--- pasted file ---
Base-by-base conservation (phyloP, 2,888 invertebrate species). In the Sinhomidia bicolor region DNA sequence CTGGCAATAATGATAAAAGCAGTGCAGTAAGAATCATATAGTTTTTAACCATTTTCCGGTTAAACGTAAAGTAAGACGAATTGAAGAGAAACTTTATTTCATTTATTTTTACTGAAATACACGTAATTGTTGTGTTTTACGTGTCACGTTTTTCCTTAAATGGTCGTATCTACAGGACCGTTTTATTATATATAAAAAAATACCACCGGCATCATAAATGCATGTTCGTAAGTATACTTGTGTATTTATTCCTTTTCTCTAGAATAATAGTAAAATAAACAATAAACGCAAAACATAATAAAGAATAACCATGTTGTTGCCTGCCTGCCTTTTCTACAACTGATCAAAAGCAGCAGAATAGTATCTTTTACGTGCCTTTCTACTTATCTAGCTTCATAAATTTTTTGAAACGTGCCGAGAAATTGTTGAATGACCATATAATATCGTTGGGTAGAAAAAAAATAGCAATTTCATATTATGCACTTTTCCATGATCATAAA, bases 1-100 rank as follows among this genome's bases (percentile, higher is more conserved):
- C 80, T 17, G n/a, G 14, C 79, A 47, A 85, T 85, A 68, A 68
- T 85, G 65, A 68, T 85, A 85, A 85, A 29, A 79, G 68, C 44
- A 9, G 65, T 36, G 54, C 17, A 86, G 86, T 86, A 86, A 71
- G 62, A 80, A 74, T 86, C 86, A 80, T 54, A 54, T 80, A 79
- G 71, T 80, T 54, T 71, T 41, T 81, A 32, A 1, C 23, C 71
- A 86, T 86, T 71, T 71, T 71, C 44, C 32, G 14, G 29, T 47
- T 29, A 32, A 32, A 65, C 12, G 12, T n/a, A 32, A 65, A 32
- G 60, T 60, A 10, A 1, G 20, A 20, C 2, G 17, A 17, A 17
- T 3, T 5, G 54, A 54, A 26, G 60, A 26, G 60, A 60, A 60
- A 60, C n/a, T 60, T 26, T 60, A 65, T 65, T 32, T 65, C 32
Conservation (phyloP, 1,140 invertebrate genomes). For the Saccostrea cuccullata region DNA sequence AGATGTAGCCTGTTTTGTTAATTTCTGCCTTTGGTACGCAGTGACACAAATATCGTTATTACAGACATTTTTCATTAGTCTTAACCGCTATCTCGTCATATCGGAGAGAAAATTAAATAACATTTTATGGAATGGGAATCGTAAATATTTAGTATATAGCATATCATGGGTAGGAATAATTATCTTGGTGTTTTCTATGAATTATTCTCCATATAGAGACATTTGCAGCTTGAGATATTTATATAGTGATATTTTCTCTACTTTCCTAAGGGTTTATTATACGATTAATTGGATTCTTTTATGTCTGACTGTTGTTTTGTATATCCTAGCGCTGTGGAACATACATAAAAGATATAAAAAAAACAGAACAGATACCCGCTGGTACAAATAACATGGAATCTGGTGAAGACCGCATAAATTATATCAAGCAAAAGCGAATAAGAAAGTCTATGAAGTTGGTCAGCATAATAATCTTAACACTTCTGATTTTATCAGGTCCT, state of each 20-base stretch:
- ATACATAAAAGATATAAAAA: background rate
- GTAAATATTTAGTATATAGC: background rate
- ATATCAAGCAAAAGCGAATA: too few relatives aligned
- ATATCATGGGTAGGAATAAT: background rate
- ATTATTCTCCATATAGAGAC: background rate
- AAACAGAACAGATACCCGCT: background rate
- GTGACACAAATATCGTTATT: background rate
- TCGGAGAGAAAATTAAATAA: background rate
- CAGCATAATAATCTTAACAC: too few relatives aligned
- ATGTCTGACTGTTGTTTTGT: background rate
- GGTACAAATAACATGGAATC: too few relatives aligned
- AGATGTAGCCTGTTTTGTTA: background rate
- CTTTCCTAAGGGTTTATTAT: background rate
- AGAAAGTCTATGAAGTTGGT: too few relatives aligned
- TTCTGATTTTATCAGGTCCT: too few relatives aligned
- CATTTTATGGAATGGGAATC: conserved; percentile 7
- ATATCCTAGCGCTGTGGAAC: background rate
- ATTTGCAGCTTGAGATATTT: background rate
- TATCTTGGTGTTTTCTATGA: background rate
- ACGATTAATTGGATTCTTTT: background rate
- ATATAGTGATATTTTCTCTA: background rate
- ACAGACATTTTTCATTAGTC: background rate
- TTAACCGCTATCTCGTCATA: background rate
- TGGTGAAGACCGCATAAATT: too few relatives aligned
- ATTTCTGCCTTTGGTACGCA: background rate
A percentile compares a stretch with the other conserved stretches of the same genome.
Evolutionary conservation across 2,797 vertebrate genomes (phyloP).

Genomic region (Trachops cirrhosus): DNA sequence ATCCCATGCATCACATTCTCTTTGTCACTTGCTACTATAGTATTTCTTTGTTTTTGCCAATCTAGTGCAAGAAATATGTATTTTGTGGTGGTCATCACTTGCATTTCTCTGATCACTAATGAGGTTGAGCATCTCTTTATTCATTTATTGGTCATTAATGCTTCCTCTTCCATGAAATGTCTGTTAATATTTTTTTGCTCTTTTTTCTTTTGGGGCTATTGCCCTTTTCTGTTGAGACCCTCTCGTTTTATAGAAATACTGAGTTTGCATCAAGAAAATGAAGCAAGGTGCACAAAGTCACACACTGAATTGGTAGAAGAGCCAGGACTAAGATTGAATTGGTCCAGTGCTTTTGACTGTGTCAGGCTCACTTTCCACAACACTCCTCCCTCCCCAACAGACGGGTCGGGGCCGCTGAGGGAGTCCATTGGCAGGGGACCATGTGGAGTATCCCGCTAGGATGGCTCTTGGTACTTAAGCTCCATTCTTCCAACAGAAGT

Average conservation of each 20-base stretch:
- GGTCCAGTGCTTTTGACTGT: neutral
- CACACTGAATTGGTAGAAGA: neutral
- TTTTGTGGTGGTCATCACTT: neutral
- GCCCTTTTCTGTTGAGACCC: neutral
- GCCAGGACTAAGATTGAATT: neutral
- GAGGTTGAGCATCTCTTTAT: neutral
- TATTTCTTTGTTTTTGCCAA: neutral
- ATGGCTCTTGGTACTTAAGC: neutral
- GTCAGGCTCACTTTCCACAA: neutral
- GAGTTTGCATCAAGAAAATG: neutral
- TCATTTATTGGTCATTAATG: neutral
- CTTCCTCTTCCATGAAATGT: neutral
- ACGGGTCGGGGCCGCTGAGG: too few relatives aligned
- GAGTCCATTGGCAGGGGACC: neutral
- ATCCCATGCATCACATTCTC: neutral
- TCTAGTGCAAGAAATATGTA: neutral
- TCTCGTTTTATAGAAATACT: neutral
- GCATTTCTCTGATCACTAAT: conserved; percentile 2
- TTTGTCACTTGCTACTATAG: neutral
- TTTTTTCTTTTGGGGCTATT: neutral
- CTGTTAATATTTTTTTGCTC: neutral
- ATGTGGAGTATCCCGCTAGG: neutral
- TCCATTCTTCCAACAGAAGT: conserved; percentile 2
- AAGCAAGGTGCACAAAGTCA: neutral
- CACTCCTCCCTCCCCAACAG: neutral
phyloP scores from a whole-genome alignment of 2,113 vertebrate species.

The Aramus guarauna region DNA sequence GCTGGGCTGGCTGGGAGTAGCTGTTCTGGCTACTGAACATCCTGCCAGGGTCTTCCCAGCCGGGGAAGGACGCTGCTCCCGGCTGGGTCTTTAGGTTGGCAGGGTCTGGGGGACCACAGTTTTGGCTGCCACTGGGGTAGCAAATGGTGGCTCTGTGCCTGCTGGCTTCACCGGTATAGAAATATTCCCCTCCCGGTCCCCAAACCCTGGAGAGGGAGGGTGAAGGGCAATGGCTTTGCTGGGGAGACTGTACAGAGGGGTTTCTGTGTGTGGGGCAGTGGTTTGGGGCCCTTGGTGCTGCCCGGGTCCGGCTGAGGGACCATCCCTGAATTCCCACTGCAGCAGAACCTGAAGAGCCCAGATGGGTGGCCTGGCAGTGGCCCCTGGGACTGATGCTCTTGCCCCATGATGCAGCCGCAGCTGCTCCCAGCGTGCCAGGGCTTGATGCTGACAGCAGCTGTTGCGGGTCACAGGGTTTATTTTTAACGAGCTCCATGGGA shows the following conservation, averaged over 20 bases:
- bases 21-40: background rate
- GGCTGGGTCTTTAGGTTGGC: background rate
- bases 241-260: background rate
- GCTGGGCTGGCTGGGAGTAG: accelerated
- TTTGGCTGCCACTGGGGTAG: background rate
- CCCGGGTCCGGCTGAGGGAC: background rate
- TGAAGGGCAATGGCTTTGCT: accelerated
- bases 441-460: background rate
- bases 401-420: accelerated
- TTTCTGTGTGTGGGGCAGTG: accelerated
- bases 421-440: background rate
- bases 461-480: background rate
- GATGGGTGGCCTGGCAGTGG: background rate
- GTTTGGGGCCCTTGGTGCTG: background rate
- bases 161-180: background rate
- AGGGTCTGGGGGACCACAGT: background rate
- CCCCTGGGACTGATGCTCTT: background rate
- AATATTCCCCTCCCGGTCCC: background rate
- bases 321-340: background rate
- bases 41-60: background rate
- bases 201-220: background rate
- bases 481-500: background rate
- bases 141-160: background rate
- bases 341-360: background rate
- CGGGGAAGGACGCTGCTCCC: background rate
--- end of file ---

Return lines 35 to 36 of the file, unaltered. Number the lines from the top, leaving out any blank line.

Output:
- TTAACCGCTATCTCGTCATA: background rate
- TGGTGAAGACCGCATAAATT: too few relatives aligned